A foolproof system yes? Well no, it is far from foolproof, and as Keifer explains it is a system that just begs fraud on all fronts. Contractors are paid by the cubic yard, common sense dictates that someone needs to certify the yardage of a truck to determine its capacity, could a measurer be bribed to say a truck is 35 yards rather than 30? Someone must determine the percentage of capacity that a truck is loaded to. For example if fallen trees and branches are being removed there are pockets of air, is the truck 75%, 85%, or even 90% full? Could someone be bribed or paid off to overestimate? This believe it or not is just the tip of the iceberg. These are minor infractions compared to what Keifer has unearthed as a result of becoming a BDR employee. His strong work ethic got him noticed within days of starting and he rapidly rose through the ranks of the company operation in the clean up after Gustav.
What Keifer found is profoundly disturbing, corruption, fraud, and unethical behavior happened at all levels. FEMA were taken for millions of dollars for work that was not done, yet was billed for.
Most books of the whistle blower variety make attempts to conceal identities to prevent litigation or other types of retaliation. Keifer has taken the high road and named names, places, and events. It is also clear that he has the hard evidence of what happened. I do know from talking with him that he has passed on his evidence to the FBI. The question in my mind is will they going to act on this evidence?
Understand, this is not a case of some person making a quick $100 of play money, this was a systematic and long lasting fraud against FEMA. It is not FEMA that paid for the sex, drugs, booze, or the 14 hour days claimed on the time sheets but never worked, it is the US taxpayer that has paid this bill.
Clearly there was also some freelancing going on, again FEMA footed the bill.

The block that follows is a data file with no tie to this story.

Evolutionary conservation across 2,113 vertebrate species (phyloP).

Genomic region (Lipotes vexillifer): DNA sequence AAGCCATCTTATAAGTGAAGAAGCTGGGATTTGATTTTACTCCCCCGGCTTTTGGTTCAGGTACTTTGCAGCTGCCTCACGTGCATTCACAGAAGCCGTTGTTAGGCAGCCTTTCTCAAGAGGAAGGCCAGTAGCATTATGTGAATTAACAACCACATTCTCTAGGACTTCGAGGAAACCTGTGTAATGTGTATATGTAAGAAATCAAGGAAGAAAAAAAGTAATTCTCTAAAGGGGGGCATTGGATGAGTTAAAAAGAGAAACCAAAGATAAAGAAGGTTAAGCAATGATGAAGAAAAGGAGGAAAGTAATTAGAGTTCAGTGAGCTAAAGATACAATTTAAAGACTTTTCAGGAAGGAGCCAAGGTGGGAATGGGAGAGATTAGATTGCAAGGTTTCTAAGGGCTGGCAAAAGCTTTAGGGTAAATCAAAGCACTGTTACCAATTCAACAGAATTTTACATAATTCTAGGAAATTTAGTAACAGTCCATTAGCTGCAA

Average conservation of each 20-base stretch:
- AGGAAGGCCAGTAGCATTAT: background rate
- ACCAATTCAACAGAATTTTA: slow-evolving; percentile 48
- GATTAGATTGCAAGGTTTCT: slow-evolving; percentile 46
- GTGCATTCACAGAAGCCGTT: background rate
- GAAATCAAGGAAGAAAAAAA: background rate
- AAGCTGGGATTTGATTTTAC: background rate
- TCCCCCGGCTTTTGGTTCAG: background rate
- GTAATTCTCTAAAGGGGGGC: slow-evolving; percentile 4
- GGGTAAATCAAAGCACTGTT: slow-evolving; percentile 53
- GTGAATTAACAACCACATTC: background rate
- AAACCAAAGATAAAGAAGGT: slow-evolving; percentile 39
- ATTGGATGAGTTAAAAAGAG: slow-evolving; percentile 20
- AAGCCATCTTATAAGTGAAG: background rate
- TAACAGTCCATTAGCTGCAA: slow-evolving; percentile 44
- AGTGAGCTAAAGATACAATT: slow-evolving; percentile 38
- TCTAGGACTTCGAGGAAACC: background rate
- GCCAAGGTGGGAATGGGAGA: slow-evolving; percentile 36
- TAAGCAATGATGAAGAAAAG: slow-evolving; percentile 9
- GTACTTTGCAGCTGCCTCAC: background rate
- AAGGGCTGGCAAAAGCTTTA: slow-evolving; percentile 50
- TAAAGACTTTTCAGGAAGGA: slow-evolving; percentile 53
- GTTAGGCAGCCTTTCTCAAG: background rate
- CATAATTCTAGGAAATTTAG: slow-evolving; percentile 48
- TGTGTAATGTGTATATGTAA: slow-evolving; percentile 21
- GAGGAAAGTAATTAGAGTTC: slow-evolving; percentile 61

(left)Supervisor James Pitre allowed crews to pick up debris in Thibodaux and ordered monitors to change the address to Terrebonne Parish. When monitor Norma Savoy refused to pick up the debris in Thibodaux, the tree cutting service told her James Pitre had already been paid for the debris removal.
Reading The Broken Road has angered me a great deal. And my Investigative Journalist instinct has been awoken. One thing is clear, you have not heard the last on this story from Simon Barrett. I do plan on researching BDR (Beck Disaster Recovery) and several of their employees including Steve Black, Danny Black, Wayne Penoli, and several others. I also plan on exploring several of the firms contracted to perform the clean up, including Omni Pinnacle.
If you are a disgruntled tax payer you really need to read this book. If you were a victim of Gustav you need to read this book. In fact everyone needs to read this book, and the government needs to seriously investigate this case, in fact it needs to take a long hard look at the whole world of FEMA operations.
Copies of The Broken Road are available for purchase through Keifer Bonvillain’s web site.